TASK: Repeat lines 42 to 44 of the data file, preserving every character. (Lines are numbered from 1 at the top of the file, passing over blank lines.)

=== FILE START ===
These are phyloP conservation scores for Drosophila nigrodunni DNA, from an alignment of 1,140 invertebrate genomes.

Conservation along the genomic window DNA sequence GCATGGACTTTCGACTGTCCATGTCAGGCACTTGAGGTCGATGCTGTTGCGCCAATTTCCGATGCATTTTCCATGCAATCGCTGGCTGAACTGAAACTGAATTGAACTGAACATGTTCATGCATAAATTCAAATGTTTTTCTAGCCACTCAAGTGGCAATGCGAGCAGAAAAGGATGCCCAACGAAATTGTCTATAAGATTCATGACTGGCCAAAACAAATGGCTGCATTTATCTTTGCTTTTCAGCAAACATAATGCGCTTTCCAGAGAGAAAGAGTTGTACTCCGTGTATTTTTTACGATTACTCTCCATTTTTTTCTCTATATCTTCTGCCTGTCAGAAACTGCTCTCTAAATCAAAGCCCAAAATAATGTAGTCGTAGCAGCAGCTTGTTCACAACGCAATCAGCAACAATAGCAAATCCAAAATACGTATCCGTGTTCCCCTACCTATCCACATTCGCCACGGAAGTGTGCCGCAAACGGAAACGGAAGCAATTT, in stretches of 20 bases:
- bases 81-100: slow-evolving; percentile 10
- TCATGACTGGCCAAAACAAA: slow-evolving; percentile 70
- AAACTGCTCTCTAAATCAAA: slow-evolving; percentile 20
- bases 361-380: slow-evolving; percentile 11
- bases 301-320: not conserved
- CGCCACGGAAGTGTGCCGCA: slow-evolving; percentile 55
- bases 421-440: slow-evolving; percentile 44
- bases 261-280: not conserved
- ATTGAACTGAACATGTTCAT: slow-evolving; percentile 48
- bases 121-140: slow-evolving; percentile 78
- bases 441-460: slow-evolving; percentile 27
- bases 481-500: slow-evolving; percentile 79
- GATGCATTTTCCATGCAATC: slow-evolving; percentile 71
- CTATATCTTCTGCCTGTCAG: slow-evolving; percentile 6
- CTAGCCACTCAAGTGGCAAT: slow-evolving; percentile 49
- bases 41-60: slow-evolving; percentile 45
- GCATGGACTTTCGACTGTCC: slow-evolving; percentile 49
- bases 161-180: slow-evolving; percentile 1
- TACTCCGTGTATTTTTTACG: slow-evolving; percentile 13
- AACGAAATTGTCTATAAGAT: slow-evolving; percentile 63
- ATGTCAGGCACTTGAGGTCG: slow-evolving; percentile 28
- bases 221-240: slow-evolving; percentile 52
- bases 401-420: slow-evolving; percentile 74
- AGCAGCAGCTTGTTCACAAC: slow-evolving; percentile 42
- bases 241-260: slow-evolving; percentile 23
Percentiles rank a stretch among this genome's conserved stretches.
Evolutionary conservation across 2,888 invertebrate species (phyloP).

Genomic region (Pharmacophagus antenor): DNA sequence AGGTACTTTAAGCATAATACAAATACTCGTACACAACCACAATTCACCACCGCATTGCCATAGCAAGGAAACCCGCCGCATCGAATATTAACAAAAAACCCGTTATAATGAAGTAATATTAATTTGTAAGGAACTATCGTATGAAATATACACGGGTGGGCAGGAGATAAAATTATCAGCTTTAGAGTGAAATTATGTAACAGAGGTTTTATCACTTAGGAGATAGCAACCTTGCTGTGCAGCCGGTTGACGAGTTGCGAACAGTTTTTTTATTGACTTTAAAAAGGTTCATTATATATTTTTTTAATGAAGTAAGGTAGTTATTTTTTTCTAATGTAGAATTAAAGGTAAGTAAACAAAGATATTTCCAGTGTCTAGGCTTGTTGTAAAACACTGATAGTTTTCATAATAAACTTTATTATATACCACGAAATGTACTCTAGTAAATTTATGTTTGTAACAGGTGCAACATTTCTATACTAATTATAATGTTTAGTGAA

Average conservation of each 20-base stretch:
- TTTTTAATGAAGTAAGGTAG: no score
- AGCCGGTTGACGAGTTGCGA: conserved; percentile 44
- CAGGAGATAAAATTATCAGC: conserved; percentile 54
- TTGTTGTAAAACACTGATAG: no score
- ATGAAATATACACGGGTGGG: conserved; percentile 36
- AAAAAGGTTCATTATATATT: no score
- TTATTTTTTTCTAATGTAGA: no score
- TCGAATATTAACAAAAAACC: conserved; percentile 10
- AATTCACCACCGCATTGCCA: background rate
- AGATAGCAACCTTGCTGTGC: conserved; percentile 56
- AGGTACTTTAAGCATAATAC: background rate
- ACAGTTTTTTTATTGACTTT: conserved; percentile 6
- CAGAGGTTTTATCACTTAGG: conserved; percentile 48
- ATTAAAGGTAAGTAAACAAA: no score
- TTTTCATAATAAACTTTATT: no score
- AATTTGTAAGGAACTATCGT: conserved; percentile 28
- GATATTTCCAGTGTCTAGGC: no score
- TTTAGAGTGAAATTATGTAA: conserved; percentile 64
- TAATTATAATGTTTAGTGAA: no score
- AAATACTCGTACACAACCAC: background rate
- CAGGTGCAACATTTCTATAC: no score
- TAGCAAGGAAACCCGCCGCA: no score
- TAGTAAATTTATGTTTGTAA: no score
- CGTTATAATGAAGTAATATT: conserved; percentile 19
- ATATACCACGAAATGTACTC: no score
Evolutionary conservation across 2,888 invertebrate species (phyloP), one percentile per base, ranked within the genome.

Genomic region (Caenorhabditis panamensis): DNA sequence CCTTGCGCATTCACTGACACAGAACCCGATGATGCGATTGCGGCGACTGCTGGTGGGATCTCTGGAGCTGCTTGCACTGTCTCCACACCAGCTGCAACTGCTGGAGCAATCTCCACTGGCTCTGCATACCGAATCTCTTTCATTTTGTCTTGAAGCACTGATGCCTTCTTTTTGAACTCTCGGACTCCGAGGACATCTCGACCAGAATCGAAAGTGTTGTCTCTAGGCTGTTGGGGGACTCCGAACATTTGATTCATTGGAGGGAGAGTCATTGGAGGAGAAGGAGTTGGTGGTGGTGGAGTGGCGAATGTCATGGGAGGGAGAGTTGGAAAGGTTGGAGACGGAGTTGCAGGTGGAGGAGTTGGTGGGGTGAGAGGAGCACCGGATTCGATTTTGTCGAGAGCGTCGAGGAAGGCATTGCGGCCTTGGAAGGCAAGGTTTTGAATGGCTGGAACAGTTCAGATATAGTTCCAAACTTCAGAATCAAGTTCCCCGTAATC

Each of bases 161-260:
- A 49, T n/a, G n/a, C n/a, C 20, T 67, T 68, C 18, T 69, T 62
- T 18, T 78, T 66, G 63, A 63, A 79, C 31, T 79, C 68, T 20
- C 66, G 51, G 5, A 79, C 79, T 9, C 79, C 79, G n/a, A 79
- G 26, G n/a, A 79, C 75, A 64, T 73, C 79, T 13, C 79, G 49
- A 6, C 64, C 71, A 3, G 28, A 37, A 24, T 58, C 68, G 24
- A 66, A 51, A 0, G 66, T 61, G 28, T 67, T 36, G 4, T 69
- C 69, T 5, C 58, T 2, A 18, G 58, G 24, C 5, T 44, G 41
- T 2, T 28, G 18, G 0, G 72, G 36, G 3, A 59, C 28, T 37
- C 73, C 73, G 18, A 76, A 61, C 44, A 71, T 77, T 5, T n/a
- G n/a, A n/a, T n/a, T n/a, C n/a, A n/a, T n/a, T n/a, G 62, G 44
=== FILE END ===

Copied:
- AGGTACTTTAAGCATAATAC: background rate
- ACAGTTTTTTTATTGACTTT: conserved; percentile 6
- CAGAGGTTTTATCACTTAGG: conserved; percentile 48